Oregon Public Universities


Classification Specifications


Classification Number: 3170


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Salary Range 17 $2741 $2859 $2971 $3103 $3235 $3382 $3540 $3710 $3887 $4072


The INSTRUMENT TECHNICIAN 1 (ELECTRONIC), under direct supervision, constructs, fabricates, repairs, calibrates, installs, and maintains electronic, instrument communication and computer circuits, equipment, and systems used for scientific research, medical research, and administrative applications.


The Instrument Technician 1 (Electronic) is distinguished from the Instrument Technician 2 (Electronic) in that the primary function of positions in this class is to perform routine technician work. Entry into the higher class would not be possible without additional experience in repair, construction, fabrication, installation, and maintenance of electronic, instrument, communication, and computer equipment.


Allocation of positions to this class will depend on the total work performed which may include one or a combination of the duties or tasks listed below. Examples of assignments allocated to this level of difficulty and responsibility are:

  1. Repair. Typical tasks: diagnose and repair to the component level analog and electromechanical based equipment and laboratory instruments; e.g., oscilloscopes, voltmeters, signal generators, power supplies, centrifuges, stirrers, hot plates, pH meters, etc.
  2. Computer Services. Typical tasks: diagnose and repair to the board or module level (and sometimes to the component level) microcomputer and peripheral equipment; run diagnostic software to isolate CPU, memory and peripheral problems; perform floppy disk drive, printer, and video monitor alignments using specialized test equipment; format hard disks using formatting software.
  3. Communications Services. Typical tasks: install communications, telephone, and network cables (in accordance with NFPA/NEC, ANSI, FCC, and IEEE standards) in offices and labs, within buildings, and between buildings; test newly installed cables and troubleshoot existing cables.
  4. Construction and Fabrication. Typical tasks: using detailed prints or diagrams, construct and assemble equipment and instruments involving the mounting of transformers, switches, resistors, capacitors, discrete semiconductors, integrated circuits, and other parts on vector boards, printed circuit boards, and chassis; fabricate and install special cables; use metal-working hand tools in connection with fabrication, chassis and panel construction and assembly of parts; and use wire-wrap tools for the wiring of backplanes and logic boards.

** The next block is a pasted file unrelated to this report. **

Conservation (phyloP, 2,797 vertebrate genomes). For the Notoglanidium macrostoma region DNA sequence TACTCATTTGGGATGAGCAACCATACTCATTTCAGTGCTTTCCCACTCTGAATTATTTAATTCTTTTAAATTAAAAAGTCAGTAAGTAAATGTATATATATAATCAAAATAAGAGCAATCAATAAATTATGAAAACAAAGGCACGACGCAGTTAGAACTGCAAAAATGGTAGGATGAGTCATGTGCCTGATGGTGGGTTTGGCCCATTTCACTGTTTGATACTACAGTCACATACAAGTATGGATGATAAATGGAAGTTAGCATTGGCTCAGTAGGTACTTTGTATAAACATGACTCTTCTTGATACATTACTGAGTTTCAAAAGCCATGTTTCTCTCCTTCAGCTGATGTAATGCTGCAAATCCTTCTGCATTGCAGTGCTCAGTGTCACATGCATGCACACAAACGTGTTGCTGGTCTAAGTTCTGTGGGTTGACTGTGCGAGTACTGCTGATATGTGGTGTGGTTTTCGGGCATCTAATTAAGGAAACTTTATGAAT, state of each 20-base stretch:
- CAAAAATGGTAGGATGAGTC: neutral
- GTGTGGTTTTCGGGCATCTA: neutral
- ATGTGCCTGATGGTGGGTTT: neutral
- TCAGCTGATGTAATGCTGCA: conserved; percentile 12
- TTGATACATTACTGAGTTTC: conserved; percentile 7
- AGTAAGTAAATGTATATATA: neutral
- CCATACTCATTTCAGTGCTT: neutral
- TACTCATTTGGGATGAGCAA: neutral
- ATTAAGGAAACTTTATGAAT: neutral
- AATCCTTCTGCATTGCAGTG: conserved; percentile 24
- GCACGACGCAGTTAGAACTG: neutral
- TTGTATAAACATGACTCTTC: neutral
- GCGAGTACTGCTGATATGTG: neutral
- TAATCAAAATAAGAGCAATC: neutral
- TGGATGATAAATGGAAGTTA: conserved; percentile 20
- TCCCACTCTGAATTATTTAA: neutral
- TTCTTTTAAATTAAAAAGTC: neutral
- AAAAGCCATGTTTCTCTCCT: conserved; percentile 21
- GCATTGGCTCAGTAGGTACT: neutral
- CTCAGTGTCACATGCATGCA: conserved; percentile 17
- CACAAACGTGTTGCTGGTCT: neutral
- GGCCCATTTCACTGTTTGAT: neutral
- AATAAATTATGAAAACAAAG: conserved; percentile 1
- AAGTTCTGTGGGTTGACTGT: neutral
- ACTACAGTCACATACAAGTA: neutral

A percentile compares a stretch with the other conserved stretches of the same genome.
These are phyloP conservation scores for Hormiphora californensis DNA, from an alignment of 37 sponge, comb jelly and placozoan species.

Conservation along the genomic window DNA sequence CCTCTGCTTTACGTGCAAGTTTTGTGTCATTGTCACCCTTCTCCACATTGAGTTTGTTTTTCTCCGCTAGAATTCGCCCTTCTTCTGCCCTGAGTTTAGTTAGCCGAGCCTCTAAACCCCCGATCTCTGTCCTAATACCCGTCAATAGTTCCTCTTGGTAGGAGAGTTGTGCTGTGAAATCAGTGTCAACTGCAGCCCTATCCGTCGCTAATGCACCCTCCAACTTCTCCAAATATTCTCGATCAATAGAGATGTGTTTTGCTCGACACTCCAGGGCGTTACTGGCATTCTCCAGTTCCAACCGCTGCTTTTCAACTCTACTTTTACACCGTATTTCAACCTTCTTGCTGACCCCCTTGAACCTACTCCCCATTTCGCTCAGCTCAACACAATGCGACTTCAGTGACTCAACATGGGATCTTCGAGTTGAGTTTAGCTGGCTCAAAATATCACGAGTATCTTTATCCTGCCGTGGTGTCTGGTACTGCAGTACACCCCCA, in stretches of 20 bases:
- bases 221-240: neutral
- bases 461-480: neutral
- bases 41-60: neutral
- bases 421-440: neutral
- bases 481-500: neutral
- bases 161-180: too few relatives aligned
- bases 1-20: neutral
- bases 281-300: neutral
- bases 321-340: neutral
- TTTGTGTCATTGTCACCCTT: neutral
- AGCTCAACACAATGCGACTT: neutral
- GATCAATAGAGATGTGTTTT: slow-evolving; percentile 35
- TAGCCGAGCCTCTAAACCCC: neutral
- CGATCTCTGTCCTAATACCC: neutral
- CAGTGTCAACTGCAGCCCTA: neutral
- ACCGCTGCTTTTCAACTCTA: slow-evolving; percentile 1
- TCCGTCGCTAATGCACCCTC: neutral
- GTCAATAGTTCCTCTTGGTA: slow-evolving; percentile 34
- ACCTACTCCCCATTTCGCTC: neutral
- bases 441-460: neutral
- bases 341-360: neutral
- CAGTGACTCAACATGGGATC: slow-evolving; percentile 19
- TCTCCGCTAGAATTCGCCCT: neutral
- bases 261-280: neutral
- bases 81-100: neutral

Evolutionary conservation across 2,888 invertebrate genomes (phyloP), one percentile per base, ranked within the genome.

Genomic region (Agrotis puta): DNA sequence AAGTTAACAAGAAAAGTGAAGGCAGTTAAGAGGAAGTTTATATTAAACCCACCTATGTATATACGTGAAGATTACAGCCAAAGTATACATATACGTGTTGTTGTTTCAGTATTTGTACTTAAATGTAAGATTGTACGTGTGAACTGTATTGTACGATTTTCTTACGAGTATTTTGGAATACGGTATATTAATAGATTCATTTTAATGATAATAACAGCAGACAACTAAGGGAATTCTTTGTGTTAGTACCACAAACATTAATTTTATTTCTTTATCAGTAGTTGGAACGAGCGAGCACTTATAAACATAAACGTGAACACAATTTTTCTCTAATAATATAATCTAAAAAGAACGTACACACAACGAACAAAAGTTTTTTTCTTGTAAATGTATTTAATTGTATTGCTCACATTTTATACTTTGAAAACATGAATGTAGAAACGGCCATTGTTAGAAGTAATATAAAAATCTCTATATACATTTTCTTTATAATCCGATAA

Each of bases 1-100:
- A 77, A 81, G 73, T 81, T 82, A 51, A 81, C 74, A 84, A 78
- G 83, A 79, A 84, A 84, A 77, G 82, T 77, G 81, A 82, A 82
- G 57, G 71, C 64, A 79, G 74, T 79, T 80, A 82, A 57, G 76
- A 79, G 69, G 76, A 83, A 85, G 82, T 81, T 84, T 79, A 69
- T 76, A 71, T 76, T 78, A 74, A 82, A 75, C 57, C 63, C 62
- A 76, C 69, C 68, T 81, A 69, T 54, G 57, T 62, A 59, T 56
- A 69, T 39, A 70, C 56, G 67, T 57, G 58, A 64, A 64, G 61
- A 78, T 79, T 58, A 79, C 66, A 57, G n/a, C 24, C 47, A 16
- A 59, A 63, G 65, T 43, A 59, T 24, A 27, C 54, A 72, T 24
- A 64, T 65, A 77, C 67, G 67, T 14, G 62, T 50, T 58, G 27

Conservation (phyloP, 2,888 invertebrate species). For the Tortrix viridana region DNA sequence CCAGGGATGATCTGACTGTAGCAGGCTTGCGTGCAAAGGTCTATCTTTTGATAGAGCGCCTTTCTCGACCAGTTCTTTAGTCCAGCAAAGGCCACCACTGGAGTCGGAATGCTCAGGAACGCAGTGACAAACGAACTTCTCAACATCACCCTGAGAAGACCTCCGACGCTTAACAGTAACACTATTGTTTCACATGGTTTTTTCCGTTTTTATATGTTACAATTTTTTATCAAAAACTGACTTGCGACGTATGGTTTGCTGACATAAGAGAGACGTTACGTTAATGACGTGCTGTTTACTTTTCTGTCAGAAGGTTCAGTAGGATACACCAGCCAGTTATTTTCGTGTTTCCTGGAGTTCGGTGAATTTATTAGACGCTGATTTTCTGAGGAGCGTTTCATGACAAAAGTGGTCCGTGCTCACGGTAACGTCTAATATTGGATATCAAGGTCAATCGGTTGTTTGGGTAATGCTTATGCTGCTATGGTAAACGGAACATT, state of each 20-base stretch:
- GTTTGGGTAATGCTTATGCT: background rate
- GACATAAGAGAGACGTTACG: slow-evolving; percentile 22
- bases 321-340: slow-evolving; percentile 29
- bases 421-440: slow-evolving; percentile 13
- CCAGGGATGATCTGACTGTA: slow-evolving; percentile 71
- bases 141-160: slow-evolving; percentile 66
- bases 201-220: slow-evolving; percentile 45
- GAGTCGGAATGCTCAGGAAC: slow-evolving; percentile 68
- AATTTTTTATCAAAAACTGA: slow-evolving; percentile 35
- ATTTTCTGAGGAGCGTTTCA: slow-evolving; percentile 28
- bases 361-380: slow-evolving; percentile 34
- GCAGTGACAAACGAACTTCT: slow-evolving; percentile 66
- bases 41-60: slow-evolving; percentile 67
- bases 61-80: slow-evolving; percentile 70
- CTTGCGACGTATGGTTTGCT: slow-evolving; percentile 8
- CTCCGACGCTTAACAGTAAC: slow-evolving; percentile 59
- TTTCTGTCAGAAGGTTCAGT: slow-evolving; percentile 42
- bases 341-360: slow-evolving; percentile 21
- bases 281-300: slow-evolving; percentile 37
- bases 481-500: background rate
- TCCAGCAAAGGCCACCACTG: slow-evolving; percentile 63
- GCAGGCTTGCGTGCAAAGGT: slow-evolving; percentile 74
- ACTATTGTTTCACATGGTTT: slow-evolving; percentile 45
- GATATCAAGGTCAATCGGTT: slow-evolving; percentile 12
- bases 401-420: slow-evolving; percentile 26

5. Calibration. Typical tasks: using manufacturer's technical manuals, calibrates and aligns test, measurement and instrumentation equipment and systems, including: oscilloscopes, voltmeters, frequency counters, pH meters, power supplies, frequency synthesizers, etc.
  6. Preventive Maintenance. Typical tasks: clean or replace equipment air filters, clean printers, clean disk drive heads, perform mechanical adjustments, and related tasks to ensure reliable operation over time.
  7. Stores. Typical tasks: maintain a parts stock and repair manual library used in the repair and fabrication of instruments and equipment; order or purchase common parts and components needed for repair and fabrication of instruments and equipment through the purchasing department or directly from vendors.
  8. Consultation. Typical tasks: consult with faculty researchers, staff, and students regarding technical problems related to equipment and cables being serviced or installed.


Employees in this class are in regular personal contact with faculty investigators, staff and students while fabricating, constructing, calibrating, repairing, installing and servicing electronic, instrument, communication, and computer equipment. Employees are in occasional contact by telephone or in-person with vendors to purchase parts and with manufacturers service representatives to exchange information and to receive assistance on the assembly, repair, calibration, or exchange of equipment, instruments, modules, or parts.


Employees in this class may receive direction from an Instrument Technician 3 and supervision from a faculty investigator or administrator. Construction and installation work is reviewed daily. Other work is reviewed on an ongoing basis, including feedback from faculty investigators, staff, and students.


One year of experience fabricating, maintaining, and installing research and/or business electronic equipment and systems; or completion of an Electronic Technician Apprenticeship program; or an Associate's degree in an Electronic Engineering Technician program.